Guernica Editions has been publishing books that highlight the multicultural aspects of Canada since 1978. Started by Antonio D’Alfonso after a trip to Europe, he gave the press the name ‘Guernica’ after Picasso’s painting that has become a plea for peace. They strive to publish books that will make this world a better place in which to live and love.
From its first book—Instants by Marco Fraticelli—in the spring of 1979, Guernica has selected titles that dare to cross geographical, intellectual, and social boundaries. They have helped launched the careers of such writers as Barry Dempster, Jim Johnstone, Mary Melfi, and Merle Nudelman with their First Fictions and First Poets series. With their Essential Poets and Essential Writers series they highlight the great writing being done by individuals such as Sheila Watson, Al Purdy, and Austin Clarke. Their latest imprint is MiroLand, which publishes memoirs, how-to, art books, and cookbooks, including Writing Poetry to Save Your Life: How to Find the Courage to Tell Your Stories by Maria Mazziotti Gillan and Hard Lumps by Nancy-Gail Burns.
Since 2010 Guernica Editions has gone through a few transformations, including new leadership. Connie McParland and Michael Mirolla were used to being on the other side of the publishing process as writers when they took over Guerinca but, since becoming publishers, they’ve quickly found their feet. Their recent titles have been nominated for such awards as the Governor General’s Award for Poetry (Exploding into Night by Sandy Pool, 2010; Where the Sun Shines Best by Austin Clarke, 2013), the Toronto Book Award (Paramita, Little Black by Suzanne Robertson, 2012), and the Ottawa Book Award (Fugitive Horizons by Henry Beissel, 2014).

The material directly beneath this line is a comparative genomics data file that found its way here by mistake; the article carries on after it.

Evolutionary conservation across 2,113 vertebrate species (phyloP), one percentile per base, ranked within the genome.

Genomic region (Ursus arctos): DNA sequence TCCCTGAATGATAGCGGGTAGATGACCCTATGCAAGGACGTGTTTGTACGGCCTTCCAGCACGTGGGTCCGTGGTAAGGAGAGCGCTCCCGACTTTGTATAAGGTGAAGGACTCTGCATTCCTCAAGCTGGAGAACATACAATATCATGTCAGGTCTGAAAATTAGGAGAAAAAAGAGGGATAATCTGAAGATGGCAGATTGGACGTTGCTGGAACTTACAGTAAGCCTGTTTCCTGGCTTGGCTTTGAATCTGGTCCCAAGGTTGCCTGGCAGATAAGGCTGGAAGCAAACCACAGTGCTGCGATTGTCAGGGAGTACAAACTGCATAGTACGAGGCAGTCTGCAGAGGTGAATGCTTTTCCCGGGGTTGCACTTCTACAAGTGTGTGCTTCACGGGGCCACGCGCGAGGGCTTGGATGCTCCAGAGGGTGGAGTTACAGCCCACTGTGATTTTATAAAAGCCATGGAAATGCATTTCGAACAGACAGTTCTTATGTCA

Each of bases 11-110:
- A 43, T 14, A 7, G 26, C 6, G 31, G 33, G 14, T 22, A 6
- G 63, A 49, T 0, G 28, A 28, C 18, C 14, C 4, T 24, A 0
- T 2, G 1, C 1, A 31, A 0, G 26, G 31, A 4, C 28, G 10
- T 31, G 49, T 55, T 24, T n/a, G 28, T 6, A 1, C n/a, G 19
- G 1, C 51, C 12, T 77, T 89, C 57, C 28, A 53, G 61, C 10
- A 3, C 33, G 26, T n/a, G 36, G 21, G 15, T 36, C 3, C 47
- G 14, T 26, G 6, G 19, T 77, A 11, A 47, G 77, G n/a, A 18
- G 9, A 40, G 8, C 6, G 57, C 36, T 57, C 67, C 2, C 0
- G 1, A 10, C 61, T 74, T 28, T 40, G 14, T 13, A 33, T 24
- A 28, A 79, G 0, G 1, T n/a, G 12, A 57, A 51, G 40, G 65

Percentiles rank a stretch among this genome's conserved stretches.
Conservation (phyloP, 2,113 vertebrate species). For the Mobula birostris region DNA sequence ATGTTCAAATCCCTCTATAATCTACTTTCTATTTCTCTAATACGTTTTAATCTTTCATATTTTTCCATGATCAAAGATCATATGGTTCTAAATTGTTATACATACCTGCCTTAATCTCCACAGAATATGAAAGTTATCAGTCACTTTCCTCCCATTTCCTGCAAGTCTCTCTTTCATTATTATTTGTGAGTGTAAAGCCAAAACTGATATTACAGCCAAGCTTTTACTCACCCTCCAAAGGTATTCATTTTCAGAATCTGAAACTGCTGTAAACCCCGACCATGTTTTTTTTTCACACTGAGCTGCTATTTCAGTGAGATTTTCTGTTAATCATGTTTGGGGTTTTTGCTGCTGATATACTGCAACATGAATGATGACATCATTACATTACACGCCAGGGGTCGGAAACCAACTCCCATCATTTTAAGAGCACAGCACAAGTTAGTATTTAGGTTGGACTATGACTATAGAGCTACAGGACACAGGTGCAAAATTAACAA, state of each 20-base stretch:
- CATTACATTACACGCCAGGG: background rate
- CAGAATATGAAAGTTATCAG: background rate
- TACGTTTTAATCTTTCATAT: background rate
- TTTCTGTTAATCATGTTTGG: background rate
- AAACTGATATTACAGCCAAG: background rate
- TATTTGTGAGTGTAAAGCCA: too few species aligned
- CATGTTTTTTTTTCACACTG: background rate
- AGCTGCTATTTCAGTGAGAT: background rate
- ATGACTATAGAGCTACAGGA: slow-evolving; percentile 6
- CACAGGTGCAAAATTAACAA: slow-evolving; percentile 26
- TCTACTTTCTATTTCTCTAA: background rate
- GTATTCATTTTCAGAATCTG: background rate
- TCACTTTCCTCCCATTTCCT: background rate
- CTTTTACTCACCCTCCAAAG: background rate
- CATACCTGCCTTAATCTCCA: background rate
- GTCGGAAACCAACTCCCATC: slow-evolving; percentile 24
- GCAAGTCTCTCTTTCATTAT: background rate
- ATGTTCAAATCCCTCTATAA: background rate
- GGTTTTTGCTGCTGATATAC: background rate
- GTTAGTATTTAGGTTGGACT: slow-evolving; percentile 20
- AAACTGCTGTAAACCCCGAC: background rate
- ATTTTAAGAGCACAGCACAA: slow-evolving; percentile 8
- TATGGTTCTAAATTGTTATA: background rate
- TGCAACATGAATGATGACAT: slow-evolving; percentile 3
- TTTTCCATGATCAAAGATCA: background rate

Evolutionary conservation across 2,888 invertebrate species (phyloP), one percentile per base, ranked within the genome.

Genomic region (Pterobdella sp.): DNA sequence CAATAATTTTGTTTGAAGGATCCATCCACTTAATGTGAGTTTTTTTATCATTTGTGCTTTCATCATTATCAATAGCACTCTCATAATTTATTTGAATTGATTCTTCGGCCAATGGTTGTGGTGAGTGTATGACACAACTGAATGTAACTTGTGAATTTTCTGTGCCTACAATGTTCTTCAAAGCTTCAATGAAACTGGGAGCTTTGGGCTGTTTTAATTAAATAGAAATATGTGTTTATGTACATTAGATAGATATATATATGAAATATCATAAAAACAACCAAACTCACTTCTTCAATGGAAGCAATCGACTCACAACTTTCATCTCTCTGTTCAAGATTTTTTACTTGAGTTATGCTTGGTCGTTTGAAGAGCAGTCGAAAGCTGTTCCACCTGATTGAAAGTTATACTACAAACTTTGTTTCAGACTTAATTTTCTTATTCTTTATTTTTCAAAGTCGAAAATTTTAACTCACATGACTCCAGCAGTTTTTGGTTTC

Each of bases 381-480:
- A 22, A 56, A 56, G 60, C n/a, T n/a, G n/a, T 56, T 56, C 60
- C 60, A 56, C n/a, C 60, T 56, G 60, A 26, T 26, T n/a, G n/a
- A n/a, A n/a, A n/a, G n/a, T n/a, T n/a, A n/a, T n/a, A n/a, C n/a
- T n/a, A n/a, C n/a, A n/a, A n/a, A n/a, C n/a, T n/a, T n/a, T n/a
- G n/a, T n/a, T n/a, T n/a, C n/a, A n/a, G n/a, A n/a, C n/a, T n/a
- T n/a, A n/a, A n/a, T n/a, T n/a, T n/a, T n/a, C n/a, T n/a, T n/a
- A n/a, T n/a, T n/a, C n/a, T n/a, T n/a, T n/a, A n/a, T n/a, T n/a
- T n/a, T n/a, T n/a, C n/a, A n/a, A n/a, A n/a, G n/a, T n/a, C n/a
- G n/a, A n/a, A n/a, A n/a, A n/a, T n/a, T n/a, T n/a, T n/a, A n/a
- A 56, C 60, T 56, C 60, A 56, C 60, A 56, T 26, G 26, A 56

While all of those award nominations stand out in their minds, one title that they’ve published that they feel really gets at the heart of what they’re trying to do is Letters From the Land of Fear by Calvin White. White spent 11 months in western Uzbekistan working with Doctors Without Borders as a mental health specialist. This brave book shines a light on a little known battle against drug-resistant tuberculosis in a human and warm tone that connects Canadians to the rest of the world.
From a small office in the suburbs of Oakville, Ontario, Guerinca is working hard to live up to their new tagline of “No Borders, No Limits,” both in the books they publish and the connections they’re making in the community. From getting involved in multicultural activities to supporting start-ups (such as Lexical.ca) to donating books to various groups, Guernica in pushing new ground all the time.